19. The Committee recommends that the State party:
(a) Adopt a comprehensive strategy with proactive and sustained measures that targets women and men at all levels of society, including religious and traditional leaders, to eliminate stereotypes and patriarchal attitudes concerning the roles and responsibilities of women and men in the family and society and harmful practices that are discriminatory to women;
(b) Continue to adopt innovative measures targeting the media to strengthen the understanding of substantive equality of women and men and use the education system to enhance positive and non-stereotypical portrayals of women;
(c) Criminalize female genital mutilation and conduct awareness-raising campaigns, in particular in the southern border provinces, on the adverse effects of such practices on women and girls, taking into account joint general recommendation No. 31 of the Committee on the Elimination of Discrimination against Women/general comment No. 18 of the Committee on the Rights of the Child (2014) on harmful practices;
(d) Conduct research on the extent of the practice of abduction of girls for the purposes of forced marriage, ensure that it is prohibited in law and in practice, and develop a comprehensive strategy to address the issue;
(e) Monitor and review the measures taken to combat stereotypes and harmful practices in order to assess their impact and revise them as appropriate.
Gender-based violence against women
20.The Committee welcomes the efforts made by the State party to combat gender-based violence against women, including the revision of the definition of rape in section 276 of the Criminal Code, as previously recommended by the Committee, as well as the launching of public campaigns and initiatives. Nevertheless, it remains concerned about the following:
(a)The high prevalence of gender-based violence against women and girls, in particular domestic violence and sexual violence;
(b)The fact that the Domestic Violence Victim Protection Act of 2007 provides for the settlement of a case through reconciliation and mediation at every stage of the legal proceeding;
(c)The inadequate provision of essential services and support to victims of gender-based violence, especially victims of trafficking for sexual exploitation or labour exploitation, and victims of domestic violence.
21. Recalling its general recommendation No. 19 (1992) on gender-based violence against women and its general recommendation No. 35 (2017) on gender-based violence against women, updating general recommendation No. 19, and its previous recommendations to the State party ( CEDAW/C/THA/CO/5 , para. 24), the Committee recommends that the State party:
(a) Systematically assess the impact of measures adopted to combat gender-based violence against women and girls, and continue exploring and adopting innovative approaches to address the root causes of such violence, including those targeting men and boys;
(b) Ensure that victims of domestic violence have adequate access to shelters, crisis centres, protection orders, as well as legal remedies, instead of reconciliation and mediation;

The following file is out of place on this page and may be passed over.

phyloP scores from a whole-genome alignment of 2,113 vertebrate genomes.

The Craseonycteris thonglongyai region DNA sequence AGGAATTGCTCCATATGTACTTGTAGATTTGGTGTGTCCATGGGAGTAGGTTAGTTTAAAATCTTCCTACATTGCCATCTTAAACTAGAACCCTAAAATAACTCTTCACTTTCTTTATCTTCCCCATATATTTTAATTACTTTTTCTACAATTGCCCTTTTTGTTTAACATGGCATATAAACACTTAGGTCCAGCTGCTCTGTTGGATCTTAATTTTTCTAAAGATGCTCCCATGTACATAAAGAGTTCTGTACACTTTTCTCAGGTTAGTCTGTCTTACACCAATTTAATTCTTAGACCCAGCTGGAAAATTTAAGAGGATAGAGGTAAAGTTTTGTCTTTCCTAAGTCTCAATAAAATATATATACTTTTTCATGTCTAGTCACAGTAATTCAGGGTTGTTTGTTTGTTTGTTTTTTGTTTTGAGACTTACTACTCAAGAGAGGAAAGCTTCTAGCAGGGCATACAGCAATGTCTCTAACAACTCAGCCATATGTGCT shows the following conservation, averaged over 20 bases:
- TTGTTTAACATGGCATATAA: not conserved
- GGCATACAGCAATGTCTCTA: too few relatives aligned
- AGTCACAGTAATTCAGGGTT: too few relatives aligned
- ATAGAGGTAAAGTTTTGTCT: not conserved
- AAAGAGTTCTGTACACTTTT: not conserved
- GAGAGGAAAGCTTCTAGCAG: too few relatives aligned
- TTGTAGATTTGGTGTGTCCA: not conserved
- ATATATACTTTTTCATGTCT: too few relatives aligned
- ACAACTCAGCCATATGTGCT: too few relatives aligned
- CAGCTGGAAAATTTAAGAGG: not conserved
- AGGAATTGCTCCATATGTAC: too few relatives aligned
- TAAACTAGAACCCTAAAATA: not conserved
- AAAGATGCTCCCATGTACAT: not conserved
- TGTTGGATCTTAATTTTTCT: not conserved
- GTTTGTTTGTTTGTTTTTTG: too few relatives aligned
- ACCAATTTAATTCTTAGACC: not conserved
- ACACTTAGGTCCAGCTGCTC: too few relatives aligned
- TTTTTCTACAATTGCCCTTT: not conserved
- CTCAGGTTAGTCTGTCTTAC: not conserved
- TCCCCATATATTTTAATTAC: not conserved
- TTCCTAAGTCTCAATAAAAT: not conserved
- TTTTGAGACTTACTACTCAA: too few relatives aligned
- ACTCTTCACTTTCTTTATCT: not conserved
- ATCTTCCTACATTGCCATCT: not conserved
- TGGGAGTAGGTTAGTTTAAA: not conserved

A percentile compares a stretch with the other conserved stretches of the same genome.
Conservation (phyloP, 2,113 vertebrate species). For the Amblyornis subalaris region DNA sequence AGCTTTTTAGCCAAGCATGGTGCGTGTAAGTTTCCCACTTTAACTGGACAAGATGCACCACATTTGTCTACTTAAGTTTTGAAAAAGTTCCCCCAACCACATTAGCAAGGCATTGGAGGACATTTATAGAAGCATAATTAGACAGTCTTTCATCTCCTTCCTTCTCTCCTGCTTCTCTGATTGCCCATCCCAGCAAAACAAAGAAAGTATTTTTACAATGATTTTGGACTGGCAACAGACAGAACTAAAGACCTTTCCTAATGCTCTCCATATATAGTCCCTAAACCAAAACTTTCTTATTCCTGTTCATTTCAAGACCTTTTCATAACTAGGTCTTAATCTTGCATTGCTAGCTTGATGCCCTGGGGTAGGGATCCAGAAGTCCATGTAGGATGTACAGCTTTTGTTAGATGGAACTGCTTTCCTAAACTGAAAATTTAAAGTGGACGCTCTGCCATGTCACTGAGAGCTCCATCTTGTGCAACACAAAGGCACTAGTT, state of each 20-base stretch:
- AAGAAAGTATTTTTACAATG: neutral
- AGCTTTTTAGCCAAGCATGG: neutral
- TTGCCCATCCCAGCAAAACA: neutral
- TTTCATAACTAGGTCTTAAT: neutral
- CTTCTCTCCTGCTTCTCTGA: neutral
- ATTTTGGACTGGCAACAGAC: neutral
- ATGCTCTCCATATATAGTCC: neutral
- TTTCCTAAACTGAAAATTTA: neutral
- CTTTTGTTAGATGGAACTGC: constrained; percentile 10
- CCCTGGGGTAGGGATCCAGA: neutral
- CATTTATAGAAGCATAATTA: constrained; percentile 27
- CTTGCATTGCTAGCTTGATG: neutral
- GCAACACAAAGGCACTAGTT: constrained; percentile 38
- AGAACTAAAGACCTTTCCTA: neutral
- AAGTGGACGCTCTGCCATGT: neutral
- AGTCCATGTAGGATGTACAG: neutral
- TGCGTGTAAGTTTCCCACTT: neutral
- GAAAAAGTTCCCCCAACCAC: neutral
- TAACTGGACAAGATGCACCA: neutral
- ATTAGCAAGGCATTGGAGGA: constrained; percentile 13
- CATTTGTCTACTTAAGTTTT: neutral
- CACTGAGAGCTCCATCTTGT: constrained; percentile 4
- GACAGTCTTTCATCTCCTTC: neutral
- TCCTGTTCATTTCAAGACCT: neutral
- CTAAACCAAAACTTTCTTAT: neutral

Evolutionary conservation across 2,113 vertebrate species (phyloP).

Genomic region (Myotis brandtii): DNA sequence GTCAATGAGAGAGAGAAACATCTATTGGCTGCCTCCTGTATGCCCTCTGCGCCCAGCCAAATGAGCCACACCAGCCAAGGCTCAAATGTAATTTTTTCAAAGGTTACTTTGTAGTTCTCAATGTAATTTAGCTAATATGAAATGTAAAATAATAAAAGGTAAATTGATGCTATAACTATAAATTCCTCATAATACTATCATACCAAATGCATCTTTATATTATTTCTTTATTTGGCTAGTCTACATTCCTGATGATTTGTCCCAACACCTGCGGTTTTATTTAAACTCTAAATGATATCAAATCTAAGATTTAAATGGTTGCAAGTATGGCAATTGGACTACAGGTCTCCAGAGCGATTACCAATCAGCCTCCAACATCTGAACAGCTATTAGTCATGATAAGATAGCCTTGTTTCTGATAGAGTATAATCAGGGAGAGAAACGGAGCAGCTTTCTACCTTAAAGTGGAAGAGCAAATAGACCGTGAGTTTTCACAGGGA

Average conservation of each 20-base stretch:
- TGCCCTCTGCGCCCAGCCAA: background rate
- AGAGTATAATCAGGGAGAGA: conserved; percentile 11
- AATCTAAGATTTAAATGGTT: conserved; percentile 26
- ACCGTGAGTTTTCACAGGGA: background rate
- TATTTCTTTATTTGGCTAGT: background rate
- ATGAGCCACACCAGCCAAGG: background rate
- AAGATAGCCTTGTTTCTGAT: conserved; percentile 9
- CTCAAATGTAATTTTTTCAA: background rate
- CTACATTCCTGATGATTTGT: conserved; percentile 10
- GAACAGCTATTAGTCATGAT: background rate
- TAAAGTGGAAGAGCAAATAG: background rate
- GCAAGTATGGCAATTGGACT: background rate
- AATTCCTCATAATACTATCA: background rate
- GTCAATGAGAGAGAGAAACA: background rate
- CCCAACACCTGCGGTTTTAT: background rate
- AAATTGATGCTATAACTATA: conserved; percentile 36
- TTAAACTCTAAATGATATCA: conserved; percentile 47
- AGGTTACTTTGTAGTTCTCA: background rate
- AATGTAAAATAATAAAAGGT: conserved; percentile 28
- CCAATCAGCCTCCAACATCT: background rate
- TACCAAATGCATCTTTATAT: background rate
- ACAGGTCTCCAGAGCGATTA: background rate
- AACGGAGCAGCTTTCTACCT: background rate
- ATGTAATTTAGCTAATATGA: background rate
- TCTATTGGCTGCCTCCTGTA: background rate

(c) Increase the availability, accessibility and quality of essential services and support to victims of gender-based violence, including legal assistance and appropriate health-care services and psychosocial support;
(d) Systematically collect data on gender-based violence against women and girls, disaggregated by age, ethnicity, geography and relationship between victim and perpetrator.
Women and peace and security
22.The Committee remains concerned that Muslim women in the southern border provinces continue to face obstacles to the enjoyment of their rights on an equal footing with men, including with regard to access to education, employment, health care and social security, and that their situation is exacerbated by the ongoing conflict in the region. It is particularly concerned about the following:
(a)Women who have become widows and heads of household as a result of male family members having been arrested, disappeared or killed, and who face stigma and difficulties in earning a living and supporting their families;
(b)Reports of collection under coercive conditions of DNA from family members of individuals who are suspects in security-related cases;
(c)The exclusion of women from meaningful participation in the peace process, and the slow progress in adopting the national action plan on women and peace and security in accordance with Security Council resolution 1325 (2000).
23. Recalling its previous recommendation ( CEDAW/C/THA/CO/5 , para. 36), the Committee recommends that the State party:
(a) Adopt temporary special measures targeting Muslim women in the southern border provinces so as to ensure their substantive equality with men in all areas, in particular widows and women heads of household, including by providing sufficient financial and social support;
(b) Increase its efforts to end the conflict in the southern border provinces and ensure that the military, law enforcement officials and non-State armed groups abide by international humanitarian and human rights law, in particular with regard to the protection of women and girls who are not engaged in conflict from all forms of violence;
(c) Ensure that women whose spouses or other family members have been subjected to human rights violations have access to effective remedies and obtain justice, including by ensuring that such violations are thoroughly investigated, alleged perpetrators prosecuted and, if convicted, punished with appropriate sanctions;
(d) Immediately discontinue the practice of DNA collection and provide effective remedies to women and girls who have been subjected to that practice under coercive conditions;
(e) Adopt, without further delay, a comprehensive national action plan for the implementation of Security Council resolution 1325 (2000) on women and peace and security, to ensure durable peace in the State party;
(f) Fully involve women at all stages of the post-conflict reconstruction process, including in decision-making, in line with resolution 1325 (2000) , and take into consideration the full spectrum of the women and peace and security agenda of the Security Council, as reflected in its resolutions 1820 (2008) , 1888 (2009) , 1889 (2009) , 2122 (2013) and 2242 (2015) as well as the Committee’s general recommendation No. 30 (2013) on women in conflict prevention, conflict and post-conflict situations.